One of the most interesting and unusual jazz trios to have emerged in the last ten years is the international collaboration between Norwegian master bassist Arild Andersen, Scottish saxophonist Tommy Smith and Italian percussionist Paolo Vinaccia.
Andersen formed the trio in 2007 with the clear aim of breaking new ground in contemporary jazz and their impact was immediate. Their group’s initial live performances were noted for their astonishing power, precision and dynamism.
It is hard to think of a jazz ensemble that wastes fewer notes than bassist Arild Andersen´s Trio. Even at its most passionate, this music reveals structure, focus and clarity.
With enough form to lend cohesive shape to the entire set and plenty of freedom to allow Andersen, Smith and Vinaccia to take the music where they will.
All About Jazz
In-House Science is the best of this trio to date.
All About Jazz
Much of that energy was captured on the Live at Bellville CD, released in 2008 on ECM to widespread critical acclaim. Additionally, in that same year, Andersen was awarded the prestigious Grand Prix du Musicien Européen de l’Académie du Jazz in France for this recording.
Since then, Andersen, Smith and Vinaccia have toured regularly and consolidated their worldwide reputation as a compelling live act. The trio has travelled widely and won the appreciation of discerning jazz audiences as far afield the USA, Japan, Scandinavia, Europe, UK, Nicaragua, Argentina, India, Guatemala, South Korea and Egypt.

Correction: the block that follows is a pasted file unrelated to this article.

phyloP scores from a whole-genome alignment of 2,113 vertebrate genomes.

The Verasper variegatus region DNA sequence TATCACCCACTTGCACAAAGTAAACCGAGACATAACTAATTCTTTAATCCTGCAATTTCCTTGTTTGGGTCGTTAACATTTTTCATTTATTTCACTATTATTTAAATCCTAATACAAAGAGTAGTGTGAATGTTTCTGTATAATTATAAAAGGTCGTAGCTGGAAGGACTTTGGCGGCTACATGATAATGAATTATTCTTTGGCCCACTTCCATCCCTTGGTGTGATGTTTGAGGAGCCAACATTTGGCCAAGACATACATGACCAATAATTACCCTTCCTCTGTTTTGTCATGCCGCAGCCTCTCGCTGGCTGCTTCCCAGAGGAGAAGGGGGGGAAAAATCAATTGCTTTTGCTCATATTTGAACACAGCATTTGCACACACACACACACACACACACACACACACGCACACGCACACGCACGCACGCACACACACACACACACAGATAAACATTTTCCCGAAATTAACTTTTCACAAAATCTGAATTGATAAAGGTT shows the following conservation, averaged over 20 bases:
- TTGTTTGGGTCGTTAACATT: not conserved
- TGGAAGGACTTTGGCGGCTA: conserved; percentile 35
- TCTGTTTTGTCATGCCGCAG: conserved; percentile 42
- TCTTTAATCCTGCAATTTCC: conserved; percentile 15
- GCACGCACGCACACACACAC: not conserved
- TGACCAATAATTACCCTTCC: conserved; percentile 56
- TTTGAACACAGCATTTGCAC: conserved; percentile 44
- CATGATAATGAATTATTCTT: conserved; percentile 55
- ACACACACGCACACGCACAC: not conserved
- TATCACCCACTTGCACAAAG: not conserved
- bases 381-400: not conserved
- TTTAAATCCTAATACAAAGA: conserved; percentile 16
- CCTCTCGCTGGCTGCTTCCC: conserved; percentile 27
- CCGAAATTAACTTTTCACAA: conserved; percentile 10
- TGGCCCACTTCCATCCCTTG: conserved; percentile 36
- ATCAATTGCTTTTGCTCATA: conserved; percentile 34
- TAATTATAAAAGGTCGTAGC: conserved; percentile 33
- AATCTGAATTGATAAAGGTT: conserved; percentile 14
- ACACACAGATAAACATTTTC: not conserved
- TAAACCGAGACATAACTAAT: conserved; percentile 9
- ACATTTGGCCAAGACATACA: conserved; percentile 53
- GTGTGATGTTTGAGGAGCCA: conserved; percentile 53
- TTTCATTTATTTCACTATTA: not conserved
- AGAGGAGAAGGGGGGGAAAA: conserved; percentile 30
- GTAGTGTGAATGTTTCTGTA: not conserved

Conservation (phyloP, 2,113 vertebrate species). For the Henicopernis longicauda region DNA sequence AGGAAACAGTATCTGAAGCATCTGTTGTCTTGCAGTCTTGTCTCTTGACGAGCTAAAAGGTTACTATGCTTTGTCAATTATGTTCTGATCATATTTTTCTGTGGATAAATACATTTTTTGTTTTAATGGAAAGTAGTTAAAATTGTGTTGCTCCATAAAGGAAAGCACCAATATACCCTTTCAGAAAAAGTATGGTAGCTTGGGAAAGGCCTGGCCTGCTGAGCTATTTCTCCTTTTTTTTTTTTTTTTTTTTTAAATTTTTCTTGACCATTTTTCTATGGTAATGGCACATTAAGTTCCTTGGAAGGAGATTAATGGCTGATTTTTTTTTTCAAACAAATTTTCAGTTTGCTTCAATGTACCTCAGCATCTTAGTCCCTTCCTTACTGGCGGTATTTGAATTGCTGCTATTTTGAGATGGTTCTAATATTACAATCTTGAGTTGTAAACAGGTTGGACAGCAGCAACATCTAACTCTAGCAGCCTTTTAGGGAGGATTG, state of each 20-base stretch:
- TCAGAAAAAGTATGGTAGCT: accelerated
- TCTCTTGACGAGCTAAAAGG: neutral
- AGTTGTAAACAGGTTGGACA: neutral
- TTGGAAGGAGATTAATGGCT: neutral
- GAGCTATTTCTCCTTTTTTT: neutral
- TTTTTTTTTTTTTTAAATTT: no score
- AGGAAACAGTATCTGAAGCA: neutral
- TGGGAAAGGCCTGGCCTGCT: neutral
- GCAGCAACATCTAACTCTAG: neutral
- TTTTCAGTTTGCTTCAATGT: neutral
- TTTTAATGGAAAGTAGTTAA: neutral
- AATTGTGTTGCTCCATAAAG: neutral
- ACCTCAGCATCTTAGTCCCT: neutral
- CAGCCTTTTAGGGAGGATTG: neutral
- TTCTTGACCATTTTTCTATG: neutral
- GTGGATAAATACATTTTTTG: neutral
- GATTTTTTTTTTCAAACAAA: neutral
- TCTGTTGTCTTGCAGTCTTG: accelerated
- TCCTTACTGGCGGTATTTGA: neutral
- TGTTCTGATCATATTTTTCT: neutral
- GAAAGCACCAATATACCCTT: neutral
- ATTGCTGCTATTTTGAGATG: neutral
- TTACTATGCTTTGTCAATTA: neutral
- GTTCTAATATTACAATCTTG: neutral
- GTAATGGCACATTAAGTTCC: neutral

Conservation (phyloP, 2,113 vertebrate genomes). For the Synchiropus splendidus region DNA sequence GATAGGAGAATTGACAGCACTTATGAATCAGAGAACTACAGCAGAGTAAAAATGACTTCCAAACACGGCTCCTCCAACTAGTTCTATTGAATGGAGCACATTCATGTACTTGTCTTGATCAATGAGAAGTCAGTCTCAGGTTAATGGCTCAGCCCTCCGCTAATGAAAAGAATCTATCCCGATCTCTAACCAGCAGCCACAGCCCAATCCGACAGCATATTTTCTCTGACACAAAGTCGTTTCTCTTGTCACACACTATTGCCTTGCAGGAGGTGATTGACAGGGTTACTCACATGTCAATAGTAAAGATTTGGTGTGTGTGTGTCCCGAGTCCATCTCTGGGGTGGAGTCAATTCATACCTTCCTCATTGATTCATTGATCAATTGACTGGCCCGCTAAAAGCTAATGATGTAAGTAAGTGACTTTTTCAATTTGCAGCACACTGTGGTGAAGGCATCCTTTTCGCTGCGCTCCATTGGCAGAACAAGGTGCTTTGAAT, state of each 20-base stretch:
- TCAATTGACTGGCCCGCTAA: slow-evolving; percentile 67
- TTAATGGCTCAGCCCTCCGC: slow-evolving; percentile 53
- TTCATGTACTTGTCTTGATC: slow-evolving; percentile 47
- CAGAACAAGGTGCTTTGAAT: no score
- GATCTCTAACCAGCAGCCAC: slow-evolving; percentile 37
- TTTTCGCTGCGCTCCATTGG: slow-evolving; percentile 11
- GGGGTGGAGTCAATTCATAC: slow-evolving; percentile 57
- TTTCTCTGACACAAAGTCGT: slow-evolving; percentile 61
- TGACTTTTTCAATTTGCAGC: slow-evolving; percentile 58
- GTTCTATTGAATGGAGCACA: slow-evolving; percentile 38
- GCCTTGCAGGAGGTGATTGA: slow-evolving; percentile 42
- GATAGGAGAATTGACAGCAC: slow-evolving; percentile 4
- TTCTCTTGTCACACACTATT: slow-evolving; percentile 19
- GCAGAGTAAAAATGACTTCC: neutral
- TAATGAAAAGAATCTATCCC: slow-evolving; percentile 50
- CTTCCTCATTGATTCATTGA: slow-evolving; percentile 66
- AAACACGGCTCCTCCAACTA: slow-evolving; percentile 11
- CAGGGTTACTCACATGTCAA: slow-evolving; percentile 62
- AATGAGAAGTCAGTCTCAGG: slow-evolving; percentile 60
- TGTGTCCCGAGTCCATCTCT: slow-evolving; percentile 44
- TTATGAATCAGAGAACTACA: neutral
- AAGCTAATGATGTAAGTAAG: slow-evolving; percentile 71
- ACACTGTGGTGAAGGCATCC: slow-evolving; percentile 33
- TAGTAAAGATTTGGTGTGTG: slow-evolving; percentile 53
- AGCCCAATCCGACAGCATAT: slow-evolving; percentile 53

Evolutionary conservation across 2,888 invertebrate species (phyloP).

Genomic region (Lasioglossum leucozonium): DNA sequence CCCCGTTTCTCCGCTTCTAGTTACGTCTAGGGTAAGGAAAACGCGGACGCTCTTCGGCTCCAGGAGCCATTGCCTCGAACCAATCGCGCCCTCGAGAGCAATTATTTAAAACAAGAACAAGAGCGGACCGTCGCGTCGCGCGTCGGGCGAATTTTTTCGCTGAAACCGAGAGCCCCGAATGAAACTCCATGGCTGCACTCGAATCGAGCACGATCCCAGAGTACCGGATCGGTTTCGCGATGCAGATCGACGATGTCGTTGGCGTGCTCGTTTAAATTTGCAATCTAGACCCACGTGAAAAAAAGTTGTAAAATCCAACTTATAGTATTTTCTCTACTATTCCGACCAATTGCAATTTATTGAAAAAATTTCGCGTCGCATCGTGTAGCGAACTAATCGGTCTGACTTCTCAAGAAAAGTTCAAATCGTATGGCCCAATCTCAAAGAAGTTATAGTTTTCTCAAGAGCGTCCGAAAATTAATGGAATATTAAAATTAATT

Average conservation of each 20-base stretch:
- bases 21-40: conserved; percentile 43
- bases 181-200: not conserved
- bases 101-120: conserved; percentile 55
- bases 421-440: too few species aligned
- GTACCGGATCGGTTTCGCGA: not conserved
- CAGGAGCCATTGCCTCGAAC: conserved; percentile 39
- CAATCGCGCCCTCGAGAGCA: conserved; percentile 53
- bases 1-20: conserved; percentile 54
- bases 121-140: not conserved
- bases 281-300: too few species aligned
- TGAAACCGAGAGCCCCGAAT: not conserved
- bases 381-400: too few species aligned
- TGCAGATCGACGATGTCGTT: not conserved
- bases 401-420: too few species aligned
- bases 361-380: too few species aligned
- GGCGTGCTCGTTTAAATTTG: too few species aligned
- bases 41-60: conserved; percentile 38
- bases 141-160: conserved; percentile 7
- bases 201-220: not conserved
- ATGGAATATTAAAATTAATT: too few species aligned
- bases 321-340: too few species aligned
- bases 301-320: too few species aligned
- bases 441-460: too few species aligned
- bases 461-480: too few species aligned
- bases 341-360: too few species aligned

In 2014, they released Mira, their delightful second recording for ECM. The album attracted universally enthusiastic reviews and became instantly popular with jazz radio broadcasters. Andersen conceived Mira as a Sunday morning album and it’s appeal lies as much in its startling contrast to Live at Bellville as its devotion to shimmering melody.
Four years later in 2018, the trio recorded their final recording together for ECM Records entitled In House Science, and sadly on the 5th July 2019, Paolo Vinaccia died after a long battle with cancer.
“The whole record: a contemporary masterwork.”